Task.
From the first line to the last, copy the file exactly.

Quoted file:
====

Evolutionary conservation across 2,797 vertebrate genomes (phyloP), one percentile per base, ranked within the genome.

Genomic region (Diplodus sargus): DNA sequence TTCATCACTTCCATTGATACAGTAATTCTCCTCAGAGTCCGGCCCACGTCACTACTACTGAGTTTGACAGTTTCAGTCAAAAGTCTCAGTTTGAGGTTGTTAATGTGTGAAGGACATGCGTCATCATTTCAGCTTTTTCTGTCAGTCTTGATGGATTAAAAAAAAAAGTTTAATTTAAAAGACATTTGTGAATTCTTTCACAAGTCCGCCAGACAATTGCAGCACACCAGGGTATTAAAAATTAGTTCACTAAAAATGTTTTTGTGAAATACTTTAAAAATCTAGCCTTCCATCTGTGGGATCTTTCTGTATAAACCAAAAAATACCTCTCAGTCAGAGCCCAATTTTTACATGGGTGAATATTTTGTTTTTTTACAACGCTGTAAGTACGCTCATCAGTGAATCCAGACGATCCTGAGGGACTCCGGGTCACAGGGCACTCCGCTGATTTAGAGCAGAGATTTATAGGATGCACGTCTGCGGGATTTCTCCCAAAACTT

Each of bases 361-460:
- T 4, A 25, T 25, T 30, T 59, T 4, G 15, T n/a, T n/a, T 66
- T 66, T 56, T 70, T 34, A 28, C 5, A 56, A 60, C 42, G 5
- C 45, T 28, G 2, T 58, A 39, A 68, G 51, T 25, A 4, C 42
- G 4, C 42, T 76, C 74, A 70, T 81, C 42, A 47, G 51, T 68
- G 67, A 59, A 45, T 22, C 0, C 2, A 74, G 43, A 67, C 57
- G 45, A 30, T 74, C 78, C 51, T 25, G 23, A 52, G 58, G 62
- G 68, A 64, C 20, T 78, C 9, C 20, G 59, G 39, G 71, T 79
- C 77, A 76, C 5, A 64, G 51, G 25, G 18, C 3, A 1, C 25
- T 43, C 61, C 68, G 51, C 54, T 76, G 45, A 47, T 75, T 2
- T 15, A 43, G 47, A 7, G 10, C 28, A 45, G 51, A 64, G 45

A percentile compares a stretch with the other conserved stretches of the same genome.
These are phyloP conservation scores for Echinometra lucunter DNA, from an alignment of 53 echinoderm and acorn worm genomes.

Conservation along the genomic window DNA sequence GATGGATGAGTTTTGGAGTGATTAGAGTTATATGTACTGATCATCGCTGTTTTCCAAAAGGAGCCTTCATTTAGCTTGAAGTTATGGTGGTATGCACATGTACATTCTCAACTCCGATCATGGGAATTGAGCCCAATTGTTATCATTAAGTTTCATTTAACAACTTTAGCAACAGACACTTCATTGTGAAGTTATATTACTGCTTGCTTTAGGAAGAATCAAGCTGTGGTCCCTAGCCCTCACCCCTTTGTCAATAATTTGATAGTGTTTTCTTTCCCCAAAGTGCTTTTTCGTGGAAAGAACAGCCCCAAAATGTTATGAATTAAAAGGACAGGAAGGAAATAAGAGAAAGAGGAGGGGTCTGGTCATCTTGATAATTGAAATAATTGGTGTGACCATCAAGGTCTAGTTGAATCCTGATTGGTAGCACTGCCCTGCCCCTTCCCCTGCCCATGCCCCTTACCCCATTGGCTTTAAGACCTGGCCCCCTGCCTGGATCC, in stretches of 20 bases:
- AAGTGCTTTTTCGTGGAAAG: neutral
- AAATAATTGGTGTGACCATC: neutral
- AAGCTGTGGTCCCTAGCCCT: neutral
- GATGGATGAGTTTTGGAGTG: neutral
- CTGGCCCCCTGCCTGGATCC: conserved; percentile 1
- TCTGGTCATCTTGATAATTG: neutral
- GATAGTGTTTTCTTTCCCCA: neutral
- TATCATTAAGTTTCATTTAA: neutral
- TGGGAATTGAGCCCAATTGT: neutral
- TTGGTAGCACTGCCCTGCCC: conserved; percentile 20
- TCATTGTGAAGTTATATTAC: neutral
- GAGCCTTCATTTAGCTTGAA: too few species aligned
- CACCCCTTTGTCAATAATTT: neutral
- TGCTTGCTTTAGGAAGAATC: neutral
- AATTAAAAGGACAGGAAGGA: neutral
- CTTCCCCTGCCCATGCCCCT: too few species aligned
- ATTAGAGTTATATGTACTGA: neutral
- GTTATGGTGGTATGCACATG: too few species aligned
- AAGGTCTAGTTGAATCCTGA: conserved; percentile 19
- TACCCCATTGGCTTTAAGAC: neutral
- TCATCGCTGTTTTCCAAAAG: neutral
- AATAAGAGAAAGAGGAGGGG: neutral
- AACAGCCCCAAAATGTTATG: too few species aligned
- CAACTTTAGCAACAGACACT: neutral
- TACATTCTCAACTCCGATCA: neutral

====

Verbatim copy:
Evolutionary conservation across 2,797 vertebrate genomes (phyloP), one percentile per base, ranked within the genome.

Genomic region (Diplodus sargus): DNA sequence TTCATCACTTCCATTGATACAGTAATTCTCCTCAGAGTCCGGCCCACGTCACTACTACTGAGTTTGACAGTTTCAGTCAAAAGTCTCAGTTTGAGGTTGTTAATGTGTGAAGGACATGCGTCATCATTTCAGCTTTTTCTGTCAGTCTTGATGGATTAAAAAAAAAAGTTTAATTTAAAAGACATTTGTGAATTCTTTCACAAGTCCGCCAGACAATTGCAGCACACCAGGGTATTAAAAATTAGTTCACTAAAAATGTTTTTGTGAAATACTTTAAAAATCTAGCCTTCCATCTGTGGGATCTTTCTGTATAAACCAAAAAATACCTCTCAGTCAGAGCCCAATTTTTACATGGGTGAATATTTTGTTTTTTTACAACGCTGTAAGTACGCTCATCAGTGAATCCAGACGATCCTGAGGGACTCCGGGTCACAGGGCACTCCGCTGATTTAGAGCAGAGATTTATAGGATGCACGTCTGCGGGATTTCTCCCAAAACTT

Each of bases 361-460:
- T 4, A 25, T 25, T 30, T 59, T 4, G 15, T n/a, T n/a, T 66
- T 66, T 56, T 70, T 34, A 28, C 5, A 56, A 60, C 42, G 5
- C 45, T 28, G 2, T 58, A 39, A 68, G 51, T 25, A 4, C 42
- G 4, C 42, T 76, C 74, A 70, T 81, C 42, A 47, G 51, T 68
- G 67, A 59, A 45, T 22, C 0, C 2, A 74, G 43, A 67, C 57
- G 45, A 30, T 74, C 78, C 51, T 25, G 23, A 52, G 58, G 62
- G 68, A 64, C 20, T 78, C 9, C 20, G 59, G 39, G 71, T 79
- C 77, A 76, C 5, A 64, G 51, G 25, G 18, C 3, A 1, C 25
- T 43, C 61, C 68, G 51, C 54, T 76, G 45, A 47, T 75, T 2
- T 15, A 43, G 47, A 7, G 10, C 28, A 45, G 51, A 64, G 45

A percentile compares a stretch with the other conserved stretches of the same genome.
These are phyloP conservation scores for Echinometra lucunter DNA, from an alignment of 53 echinoderm and acorn worm genomes.

Conservation along the genomic window DNA sequence GATGGATGAGTTTTGGAGTGATTAGAGTTATATGTACTGATCATCGCTGTTTTCCAAAAGGAGCCTTCATTTAGCTTGAAGTTATGGTGGTATGCACATGTACATTCTCAACTCCGATCATGGGAATTGAGCCCAATTGTTATCATTAAGTTTCATTTAACAACTTTAGCAACAGACACTTCATTGTGAAGTTATATTACTGCTTGCTTTAGGAAGAATCAAGCTGTGGTCCCTAGCCCTCACCCCTTTGTCAATAATTTGATAGTGTTTTCTTTCCCCAAAGTGCTTTTTCGTGGAAAGAACAGCCCCAAAATGTTATGAATTAAAAGGACAGGAAGGAAATAAGAGAAAGAGGAGGGGTCTGGTCATCTTGATAATTGAAATAATTGGTGTGACCATCAAGGTCTAGTTGAATCCTGATTGGTAGCACTGCCCTGCCCCTTCCCCTGCCCATGCCCCTTACCCCATTGGCTTTAAGACCTGGCCCCCTGCCTGGATCC, in stretches of 20 bases:
- AAGTGCTTTTTCGTGGAAAG: neutral
- AAATAATTGGTGTGACCATC: neutral
- AAGCTGTGGTCCCTAGCCCT: neutral
- GATGGATGAGTTTTGGAGTG: neutral
- CTGGCCCCCTGCCTGGATCC: conserved; percentile 1
- TCTGGTCATCTTGATAATTG: neutral
- GATAGTGTTTTCTTTCCCCA: neutral
- TATCATTAAGTTTCATTTAA: neutral
- TGGGAATTGAGCCCAATTGT: neutral
- TTGGTAGCACTGCCCTGCCC: conserved; percentile 20
- TCATTGTGAAGTTATATTAC: neutral
- GAGCCTTCATTTAGCTTGAA: too few species aligned
- CACCCCTTTGTCAATAATTT: neutral
- TGCTTGCTTTAGGAAGAATC: neutral
- AATTAAAAGGACAGGAAGGA: neutral
- CTTCCCCTGCCCATGCCCCT: too few species aligned
- ATTAGAGTTATATGTACTGA: neutral
- GTTATGGTGGTATGCACATG: too few species aligned
- AAGGTCTAGTTGAATCCTGA: conserved; percentile 19
- TACCCCATTGGCTTTAAGAC: neutral
- TCATCGCTGTTTTCCAAAAG: neutral
- AATAAGAGAAAGAGGAGGGG: neutral
- AACAGCCCCAAAATGTTATG: too few species aligned
- CAACTTTAGCAACAGACACT: neutral
- TACATTCTCAACTCCGATCA: neutral